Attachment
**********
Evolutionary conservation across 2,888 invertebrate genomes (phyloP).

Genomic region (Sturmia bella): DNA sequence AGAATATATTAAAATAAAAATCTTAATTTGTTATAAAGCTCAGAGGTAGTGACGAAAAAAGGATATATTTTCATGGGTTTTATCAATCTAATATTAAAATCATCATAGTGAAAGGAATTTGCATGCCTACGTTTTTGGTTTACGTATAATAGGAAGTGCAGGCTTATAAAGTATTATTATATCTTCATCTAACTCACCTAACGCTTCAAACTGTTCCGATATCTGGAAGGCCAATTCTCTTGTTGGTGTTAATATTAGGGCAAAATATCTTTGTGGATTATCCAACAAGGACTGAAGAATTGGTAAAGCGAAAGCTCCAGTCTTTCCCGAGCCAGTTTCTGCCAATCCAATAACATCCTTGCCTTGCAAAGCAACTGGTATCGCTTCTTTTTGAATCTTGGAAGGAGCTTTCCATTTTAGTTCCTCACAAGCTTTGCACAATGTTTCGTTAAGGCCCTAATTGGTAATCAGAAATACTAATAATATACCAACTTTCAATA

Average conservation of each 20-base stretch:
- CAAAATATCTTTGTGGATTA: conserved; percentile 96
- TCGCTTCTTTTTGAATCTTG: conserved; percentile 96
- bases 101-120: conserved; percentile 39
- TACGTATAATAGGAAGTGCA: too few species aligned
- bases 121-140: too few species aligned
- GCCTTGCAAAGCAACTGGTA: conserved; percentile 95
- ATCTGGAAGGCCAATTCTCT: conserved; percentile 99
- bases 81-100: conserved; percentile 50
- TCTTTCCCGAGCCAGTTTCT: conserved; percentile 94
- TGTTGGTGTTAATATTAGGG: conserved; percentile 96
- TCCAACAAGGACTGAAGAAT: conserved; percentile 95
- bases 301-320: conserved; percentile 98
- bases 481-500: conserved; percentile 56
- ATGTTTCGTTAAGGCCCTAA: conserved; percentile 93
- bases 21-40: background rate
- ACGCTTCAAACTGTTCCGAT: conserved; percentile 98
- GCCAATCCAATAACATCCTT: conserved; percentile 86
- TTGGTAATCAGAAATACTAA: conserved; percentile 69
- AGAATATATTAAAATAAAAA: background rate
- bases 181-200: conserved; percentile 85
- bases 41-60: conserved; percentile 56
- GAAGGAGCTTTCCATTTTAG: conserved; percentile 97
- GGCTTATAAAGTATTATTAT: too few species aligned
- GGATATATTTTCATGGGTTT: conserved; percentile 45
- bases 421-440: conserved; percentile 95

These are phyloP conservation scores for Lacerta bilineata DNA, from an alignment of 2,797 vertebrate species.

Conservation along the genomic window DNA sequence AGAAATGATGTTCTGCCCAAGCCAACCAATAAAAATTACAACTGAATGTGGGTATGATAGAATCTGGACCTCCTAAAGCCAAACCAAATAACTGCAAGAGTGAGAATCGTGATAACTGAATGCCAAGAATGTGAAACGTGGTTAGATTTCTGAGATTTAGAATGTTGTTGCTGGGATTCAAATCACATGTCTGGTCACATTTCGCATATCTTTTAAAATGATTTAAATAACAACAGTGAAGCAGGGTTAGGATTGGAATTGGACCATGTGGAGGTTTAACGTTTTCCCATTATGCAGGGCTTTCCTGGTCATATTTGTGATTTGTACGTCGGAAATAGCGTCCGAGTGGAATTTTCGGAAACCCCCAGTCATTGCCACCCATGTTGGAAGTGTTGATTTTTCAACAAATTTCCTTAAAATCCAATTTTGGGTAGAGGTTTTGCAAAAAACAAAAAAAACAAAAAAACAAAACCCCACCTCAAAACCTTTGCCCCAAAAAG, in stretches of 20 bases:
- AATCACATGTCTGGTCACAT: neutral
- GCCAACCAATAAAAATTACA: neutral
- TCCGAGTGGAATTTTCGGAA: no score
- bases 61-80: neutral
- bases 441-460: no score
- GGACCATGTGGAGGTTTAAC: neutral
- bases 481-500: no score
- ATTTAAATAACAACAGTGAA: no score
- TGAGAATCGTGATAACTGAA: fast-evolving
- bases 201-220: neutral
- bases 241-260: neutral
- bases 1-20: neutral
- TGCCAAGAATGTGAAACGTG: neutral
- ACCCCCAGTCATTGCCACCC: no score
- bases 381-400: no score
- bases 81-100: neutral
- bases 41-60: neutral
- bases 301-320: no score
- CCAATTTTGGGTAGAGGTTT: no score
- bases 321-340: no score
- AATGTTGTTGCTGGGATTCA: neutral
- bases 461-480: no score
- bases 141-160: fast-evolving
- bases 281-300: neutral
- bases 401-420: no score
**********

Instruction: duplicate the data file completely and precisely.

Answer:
Evolutionary conservation across 2,888 invertebrate genomes (phyloP).

Genomic region (Sturmia bella): DNA sequence AGAATATATTAAAATAAAAATCTTAATTTGTTATAAAGCTCAGAGGTAGTGACGAAAAAAGGATATATTTTCATGGGTTTTATCAATCTAATATTAAAATCATCATAGTGAAAGGAATTTGCATGCCTACGTTTTTGGTTTACGTATAATAGGAAGTGCAGGCTTATAAAGTATTATTATATCTTCATCTAACTCACCTAACGCTTCAAACTGTTCCGATATCTGGAAGGCCAATTCTCTTGTTGGTGTTAATATTAGGGCAAAATATCTTTGTGGATTATCCAACAAGGACTGAAGAATTGGTAAAGCGAAAGCTCCAGTCTTTCCCGAGCCAGTTTCTGCCAATCCAATAACATCCTTGCCTTGCAAAGCAACTGGTATCGCTTCTTTTTGAATCTTGGAAGGAGCTTTCCATTTTAGTTCCTCACAAGCTTTGCACAATGTTTCGTTAAGGCCCTAATTGGTAATCAGAAATACTAATAATATACCAACTTTCAATA

Average conservation of each 20-base stretch:
- CAAAATATCTTTGTGGATTA: conserved; percentile 96
- TCGCTTCTTTTTGAATCTTG: conserved; percentile 96
- bases 101-120: conserved; percentile 39
- TACGTATAATAGGAAGTGCA: too few species aligned
- bases 121-140: too few species aligned
- GCCTTGCAAAGCAACTGGTA: conserved; percentile 95
- ATCTGGAAGGCCAATTCTCT: conserved; percentile 99
- bases 81-100: conserved; percentile 50
- TCTTTCCCGAGCCAGTTTCT: conserved; percentile 94
- TGTTGGTGTTAATATTAGGG: conserved; percentile 96
- TCCAACAAGGACTGAAGAAT: conserved; percentile 95
- bases 301-320: conserved; percentile 98
- bases 481-500: conserved; percentile 56
- ATGTTTCGTTAAGGCCCTAA: conserved; percentile 93
- bases 21-40: background rate
- ACGCTTCAAACTGTTCCGAT: conserved; percentile 98
- GCCAATCCAATAACATCCTT: conserved; percentile 86
- TTGGTAATCAGAAATACTAA: conserved; percentile 69
- AGAATATATTAAAATAAAAA: background rate
- bases 181-200: conserved; percentile 85
- bases 41-60: conserved; percentile 56
- GAAGGAGCTTTCCATTTTAG: conserved; percentile 97
- GGCTTATAAAGTATTATTAT: too few species aligned
- GGATATATTTTCATGGGTTT: conserved; percentile 45
- bases 421-440: conserved; percentile 95

These are phyloP conservation scores for Lacerta bilineata DNA, from an alignment of 2,797 vertebrate species.

Conservation along the genomic window DNA sequence AGAAATGATGTTCTGCCCAAGCCAACCAATAAAAATTACAACTGAATGTGGGTATGATAGAATCTGGACCTCCTAAAGCCAAACCAAATAACTGCAAGAGTGAGAATCGTGATAACTGAATGCCAAGAATGTGAAACGTGGTTAGATTTCTGAGATTTAGAATGTTGTTGCTGGGATTCAAATCACATGTCTGGTCACATTTCGCATATCTTTTAAAATGATTTAAATAACAACAGTGAAGCAGGGTTAGGATTGGAATTGGACCATGTGGAGGTTTAACGTTTTCCCATTATGCAGGGCTTTCCTGGTCATATTTGTGATTTGTACGTCGGAAATAGCGTCCGAGTGGAATTTTCGGAAACCCCCAGTCATTGCCACCCATGTTGGAAGTGTTGATTTTTCAACAAATTTCCTTAAAATCCAATTTTGGGTAGAGGTTTTGCAAAAAACAAAAAAAACAAAAAAACAAAACCCCACCTCAAAACCTTTGCCCCAAAAAG, in stretches of 20 bases:
- AATCACATGTCTGGTCACAT: neutral
- GCCAACCAATAAAAATTACA: neutral
- TCCGAGTGGAATTTTCGGAA: no score
- bases 61-80: neutral
- bases 441-460: no score
- GGACCATGTGGAGGTTTAAC: neutral
- bases 481-500: no score
- ATTTAAATAACAACAGTGAA: no score
- TGAGAATCGTGATAACTGAA: fast-evolving
- bases 201-220: neutral
- bases 241-260: neutral
- bases 1-20: neutral
- TGCCAAGAATGTGAAACGTG: neutral
- ACCCCCAGTCATTGCCACCC: no score
- bases 381-400: no score
- bases 81-100: neutral
- bases 41-60: neutral
- bases 301-320: no score
- CCAATTTTGGGTAGAGGTTT: no score
- bases 321-340: no score
- AATGTTGTTGCTGGGATTCA: neutral
- bases 461-480: no score
- bases 141-160: fast-evolving
- bases 281-300: neutral
- bases 401-420: no score